Chapter 11 of the state statutes, governing campaign financing, clearly needs a rewrite. Court rulings have blown huge holes in the law, which dates to 1974. One lawyer called the result “a confusing mess.” But there is vast disagreement over what changes should be made.
Internal correspondence obtained by the Wisconsin Center for Investigative Journalism confirms discussions about the possible dismantling of the bureau and a reorganization that would move researchers into other agency divisions.
Critics, both inside and outside the agency, say such a reorganization would rob the state of impartial science that should guide critical natural resource management decisions.
The Center is known for its comprehensive coverage of frac sand mining. But let’s face it … our stories are long. So in the meantime here’s a quick introduction to the issues, from local control to dusty air.
Milwaukee Journal Sentinel investigative health reporter Meg Kissinger, who has tirelessly exposed flaws in the mental health system, has been named the 2015 recipient of the Distinguished Wisconsin Watchdog Award.
Despite fish kills, toxic algae blooms, unsafe beaches and an annual dead zone in the Lake Michigan bay sparking concern across the region, the level of phosphorus loading has changed little over the past two decades, and even gone up in the past couple of years. “I’m part of the problem,” said John Pagel of Pagel’s Ponderosa Dairy, one of the largest farms in Wisconsin, at a summit hosted by U.S. Rep. Reid Ribble in Green Bay. “But I’m also part of the solution.”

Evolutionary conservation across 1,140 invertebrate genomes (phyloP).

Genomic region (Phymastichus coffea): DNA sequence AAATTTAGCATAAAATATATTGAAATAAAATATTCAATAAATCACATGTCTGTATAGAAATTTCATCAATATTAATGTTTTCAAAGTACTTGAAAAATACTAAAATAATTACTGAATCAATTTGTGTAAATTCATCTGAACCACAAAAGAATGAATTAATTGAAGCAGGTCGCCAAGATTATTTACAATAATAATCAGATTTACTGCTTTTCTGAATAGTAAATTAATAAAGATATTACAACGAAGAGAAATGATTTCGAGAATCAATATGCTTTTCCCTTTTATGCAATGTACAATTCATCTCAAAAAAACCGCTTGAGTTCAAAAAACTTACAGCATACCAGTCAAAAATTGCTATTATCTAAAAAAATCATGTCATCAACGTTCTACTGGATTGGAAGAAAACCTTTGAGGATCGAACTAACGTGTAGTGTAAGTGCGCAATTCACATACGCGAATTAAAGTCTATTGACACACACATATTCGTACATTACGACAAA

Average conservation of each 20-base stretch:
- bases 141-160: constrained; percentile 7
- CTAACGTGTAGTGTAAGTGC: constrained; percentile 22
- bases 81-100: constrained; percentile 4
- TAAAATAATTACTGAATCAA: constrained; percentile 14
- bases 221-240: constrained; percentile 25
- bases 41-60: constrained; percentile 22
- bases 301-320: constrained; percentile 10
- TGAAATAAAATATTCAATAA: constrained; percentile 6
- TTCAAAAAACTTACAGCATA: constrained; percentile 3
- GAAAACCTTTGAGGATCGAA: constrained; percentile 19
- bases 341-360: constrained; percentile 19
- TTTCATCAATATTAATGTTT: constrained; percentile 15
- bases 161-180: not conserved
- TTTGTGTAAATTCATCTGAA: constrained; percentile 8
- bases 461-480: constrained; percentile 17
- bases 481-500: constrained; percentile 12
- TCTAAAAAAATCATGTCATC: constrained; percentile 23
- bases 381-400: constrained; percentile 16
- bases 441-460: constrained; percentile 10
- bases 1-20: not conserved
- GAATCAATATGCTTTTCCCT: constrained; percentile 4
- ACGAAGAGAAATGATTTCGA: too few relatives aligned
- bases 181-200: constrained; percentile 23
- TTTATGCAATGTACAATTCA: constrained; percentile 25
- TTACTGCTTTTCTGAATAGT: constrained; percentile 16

Updating Wisconsin’s open records law could help clarify the obligations of public officials with respect to emails and other records that exist in electronic form. But it is critical that any updates be guided by the law’s stated and essential purpose: to provide the greatest possible oversight of the actions of government.
Phosphorus flowing into the bay causes fish kills, toxic algae blooms and an annual dead zone. “I felt it was important to bring the stakeholders together, and see if we could maybe stop pointing fingers at each other, and start pointing fingers at solutions,” Rep. Ribble said about the April 1 event he’s hosting.
Thirteen years after CWD was first discovered in Wisconsin, a state wildlife expert says many hunters “just want things to go back to normal.” That’s not likely to happen. A far more plausible scenario is that the disease will continue to spread, infecting and killing deer, until the number of animals available for hunters is seriously depleted.
With the Wisconsin Educational Approval Board on the chopping block in Gov. Scott Walker’s budget, EAB Executive Secretary David Dies fears the for-profit schools it oversees will ramp up practices that could harm students.
Journalists, students and the public are invited for an innovative workshop at the University of Wisconsin-Madison focusing on investigative reporting techniques to hold the powerful accountable. The event will be held April 8 and 9 at the Pyle Center, 702 Langdon St. It is being presented by the Wisconsin Center for Investigative Journalism and Investigative Reporters and Editors.
Gov. Scott Walker proclaimed the right-to-work bill a victory for workers’ rights. Yet precious few workers turned out to show their support for the freedom he and other Republicans delivered, using language taken almost verbatim from a corporate-funded national conservative group.